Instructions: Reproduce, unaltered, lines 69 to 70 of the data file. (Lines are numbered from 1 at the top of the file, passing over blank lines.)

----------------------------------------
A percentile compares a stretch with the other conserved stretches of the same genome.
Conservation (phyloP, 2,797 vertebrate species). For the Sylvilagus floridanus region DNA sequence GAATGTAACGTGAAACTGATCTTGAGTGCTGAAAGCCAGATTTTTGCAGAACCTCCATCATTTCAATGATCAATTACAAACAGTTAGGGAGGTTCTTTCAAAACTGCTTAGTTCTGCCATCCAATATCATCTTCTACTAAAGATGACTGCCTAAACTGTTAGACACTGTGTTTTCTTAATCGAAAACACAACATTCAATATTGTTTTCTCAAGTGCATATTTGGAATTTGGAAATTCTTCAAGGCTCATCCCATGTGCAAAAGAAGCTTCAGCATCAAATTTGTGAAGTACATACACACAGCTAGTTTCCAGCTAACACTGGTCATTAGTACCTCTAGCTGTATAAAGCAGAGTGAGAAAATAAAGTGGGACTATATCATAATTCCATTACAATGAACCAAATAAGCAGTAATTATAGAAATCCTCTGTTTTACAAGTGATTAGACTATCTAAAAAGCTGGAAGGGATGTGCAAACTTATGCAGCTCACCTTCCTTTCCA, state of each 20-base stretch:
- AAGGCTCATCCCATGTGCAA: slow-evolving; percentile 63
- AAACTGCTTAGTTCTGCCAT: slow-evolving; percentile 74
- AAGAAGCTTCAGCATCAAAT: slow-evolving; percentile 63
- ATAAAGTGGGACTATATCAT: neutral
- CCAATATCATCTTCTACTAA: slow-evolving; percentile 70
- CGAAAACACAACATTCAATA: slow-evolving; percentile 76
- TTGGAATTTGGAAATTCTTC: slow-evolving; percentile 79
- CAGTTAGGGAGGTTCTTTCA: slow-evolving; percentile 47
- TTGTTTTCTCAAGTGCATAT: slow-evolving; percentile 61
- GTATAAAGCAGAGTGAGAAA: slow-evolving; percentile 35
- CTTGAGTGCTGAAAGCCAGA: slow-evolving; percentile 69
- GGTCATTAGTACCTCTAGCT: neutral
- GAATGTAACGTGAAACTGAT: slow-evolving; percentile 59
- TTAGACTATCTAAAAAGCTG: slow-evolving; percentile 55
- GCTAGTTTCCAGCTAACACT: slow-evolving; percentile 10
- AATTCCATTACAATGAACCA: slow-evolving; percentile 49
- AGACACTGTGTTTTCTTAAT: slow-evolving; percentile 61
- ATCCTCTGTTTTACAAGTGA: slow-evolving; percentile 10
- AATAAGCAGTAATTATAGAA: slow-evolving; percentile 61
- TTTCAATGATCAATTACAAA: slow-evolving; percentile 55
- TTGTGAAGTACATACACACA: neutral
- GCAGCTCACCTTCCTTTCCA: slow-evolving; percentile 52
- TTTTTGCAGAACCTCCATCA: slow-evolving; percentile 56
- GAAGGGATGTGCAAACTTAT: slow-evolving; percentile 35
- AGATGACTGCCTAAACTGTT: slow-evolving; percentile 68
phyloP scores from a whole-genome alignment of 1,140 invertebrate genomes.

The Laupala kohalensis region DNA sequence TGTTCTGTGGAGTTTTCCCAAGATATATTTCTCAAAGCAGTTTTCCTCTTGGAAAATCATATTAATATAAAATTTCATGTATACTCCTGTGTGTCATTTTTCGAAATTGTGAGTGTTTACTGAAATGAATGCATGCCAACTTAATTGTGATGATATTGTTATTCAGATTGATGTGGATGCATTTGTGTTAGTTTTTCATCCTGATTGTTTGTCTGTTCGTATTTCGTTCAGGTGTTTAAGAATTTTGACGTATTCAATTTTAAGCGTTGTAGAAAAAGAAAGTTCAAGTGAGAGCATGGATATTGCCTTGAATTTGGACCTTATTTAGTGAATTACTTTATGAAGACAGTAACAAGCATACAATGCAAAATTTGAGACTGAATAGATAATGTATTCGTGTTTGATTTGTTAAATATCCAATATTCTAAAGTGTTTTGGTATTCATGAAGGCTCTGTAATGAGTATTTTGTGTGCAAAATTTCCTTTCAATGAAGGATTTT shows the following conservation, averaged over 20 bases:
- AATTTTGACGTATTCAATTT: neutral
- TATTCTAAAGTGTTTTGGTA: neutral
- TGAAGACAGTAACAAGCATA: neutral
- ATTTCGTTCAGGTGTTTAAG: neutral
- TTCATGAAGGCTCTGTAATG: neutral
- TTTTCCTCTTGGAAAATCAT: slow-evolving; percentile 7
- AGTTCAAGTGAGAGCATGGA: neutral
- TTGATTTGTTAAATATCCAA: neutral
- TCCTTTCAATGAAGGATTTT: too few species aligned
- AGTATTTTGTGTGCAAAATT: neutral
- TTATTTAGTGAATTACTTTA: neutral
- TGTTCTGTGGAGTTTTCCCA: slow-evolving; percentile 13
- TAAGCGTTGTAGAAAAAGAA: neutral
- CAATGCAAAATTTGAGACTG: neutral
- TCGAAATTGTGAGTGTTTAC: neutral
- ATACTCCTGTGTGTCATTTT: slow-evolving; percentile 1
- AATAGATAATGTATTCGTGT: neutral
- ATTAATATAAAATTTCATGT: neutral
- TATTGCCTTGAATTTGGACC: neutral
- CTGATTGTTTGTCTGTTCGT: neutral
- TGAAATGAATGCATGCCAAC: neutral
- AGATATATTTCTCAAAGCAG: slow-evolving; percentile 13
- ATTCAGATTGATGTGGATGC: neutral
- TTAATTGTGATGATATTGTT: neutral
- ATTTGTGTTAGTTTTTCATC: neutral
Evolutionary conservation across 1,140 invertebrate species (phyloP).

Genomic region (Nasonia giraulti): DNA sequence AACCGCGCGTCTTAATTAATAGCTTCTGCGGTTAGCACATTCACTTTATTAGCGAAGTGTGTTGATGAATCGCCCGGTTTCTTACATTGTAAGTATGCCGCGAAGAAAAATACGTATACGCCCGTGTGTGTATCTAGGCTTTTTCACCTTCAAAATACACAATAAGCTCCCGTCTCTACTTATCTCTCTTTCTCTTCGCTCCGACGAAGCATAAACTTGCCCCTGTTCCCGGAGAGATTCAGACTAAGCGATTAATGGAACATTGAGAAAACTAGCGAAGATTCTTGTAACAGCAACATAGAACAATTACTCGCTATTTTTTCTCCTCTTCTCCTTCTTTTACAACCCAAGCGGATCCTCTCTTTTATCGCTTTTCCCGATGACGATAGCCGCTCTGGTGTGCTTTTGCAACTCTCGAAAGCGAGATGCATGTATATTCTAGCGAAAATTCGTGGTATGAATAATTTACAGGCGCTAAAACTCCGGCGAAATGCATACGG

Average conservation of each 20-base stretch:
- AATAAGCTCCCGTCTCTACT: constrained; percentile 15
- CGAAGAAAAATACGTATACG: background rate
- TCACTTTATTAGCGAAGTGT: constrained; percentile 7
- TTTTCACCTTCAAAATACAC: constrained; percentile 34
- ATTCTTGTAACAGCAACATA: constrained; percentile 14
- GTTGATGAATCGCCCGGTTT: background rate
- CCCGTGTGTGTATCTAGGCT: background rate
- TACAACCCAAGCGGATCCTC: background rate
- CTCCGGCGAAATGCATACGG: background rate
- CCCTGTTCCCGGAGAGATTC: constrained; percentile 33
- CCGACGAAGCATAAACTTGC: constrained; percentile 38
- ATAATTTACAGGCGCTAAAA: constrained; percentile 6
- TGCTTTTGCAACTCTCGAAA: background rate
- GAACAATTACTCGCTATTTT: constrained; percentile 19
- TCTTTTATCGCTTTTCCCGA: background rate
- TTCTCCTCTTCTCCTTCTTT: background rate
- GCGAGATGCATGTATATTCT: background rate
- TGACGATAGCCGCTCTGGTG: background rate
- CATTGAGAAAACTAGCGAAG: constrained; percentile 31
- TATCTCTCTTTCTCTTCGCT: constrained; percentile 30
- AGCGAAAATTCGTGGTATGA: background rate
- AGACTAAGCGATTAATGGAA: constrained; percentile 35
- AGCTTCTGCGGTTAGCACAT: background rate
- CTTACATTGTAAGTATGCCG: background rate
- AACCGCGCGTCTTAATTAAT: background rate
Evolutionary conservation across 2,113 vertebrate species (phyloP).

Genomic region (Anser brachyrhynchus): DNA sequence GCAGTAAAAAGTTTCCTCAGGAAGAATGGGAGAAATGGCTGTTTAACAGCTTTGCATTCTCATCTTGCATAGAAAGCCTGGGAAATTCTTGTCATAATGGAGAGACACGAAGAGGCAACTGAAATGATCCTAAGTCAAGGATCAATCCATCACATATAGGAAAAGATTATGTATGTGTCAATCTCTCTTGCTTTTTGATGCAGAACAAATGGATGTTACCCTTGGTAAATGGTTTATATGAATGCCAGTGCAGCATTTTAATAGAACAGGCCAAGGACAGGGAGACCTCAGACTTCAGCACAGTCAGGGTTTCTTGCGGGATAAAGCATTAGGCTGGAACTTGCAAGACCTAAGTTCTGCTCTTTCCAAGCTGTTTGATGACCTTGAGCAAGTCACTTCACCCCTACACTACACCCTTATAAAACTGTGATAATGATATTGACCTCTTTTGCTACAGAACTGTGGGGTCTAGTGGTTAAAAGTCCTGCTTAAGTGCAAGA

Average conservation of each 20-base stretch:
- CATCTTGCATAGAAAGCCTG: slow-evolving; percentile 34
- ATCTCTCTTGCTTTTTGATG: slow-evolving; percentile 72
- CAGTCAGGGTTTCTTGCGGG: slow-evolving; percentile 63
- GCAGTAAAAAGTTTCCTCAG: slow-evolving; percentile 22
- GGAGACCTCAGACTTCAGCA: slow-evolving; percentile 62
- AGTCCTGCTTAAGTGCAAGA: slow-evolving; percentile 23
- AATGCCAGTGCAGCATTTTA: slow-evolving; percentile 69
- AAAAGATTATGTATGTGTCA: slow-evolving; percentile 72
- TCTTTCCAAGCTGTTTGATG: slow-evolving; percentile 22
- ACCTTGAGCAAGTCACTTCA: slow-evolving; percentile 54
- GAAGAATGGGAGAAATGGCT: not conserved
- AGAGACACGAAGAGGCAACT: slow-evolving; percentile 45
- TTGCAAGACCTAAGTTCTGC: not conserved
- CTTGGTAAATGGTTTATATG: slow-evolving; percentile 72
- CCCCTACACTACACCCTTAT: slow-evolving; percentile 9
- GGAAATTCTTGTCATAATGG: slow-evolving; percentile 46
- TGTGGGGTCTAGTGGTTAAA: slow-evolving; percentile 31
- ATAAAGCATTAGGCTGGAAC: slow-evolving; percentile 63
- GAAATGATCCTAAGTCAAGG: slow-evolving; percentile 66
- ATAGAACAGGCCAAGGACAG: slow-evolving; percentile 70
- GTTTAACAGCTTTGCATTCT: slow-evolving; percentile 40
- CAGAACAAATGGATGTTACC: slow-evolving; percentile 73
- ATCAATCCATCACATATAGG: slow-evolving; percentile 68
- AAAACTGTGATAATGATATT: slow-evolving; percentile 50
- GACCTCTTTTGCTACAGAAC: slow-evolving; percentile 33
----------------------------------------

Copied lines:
- ATAATTTACAGGCGCTAAAA: constrained; percentile 6
- TGCTTTTGCAACTCTCGAAA: background rate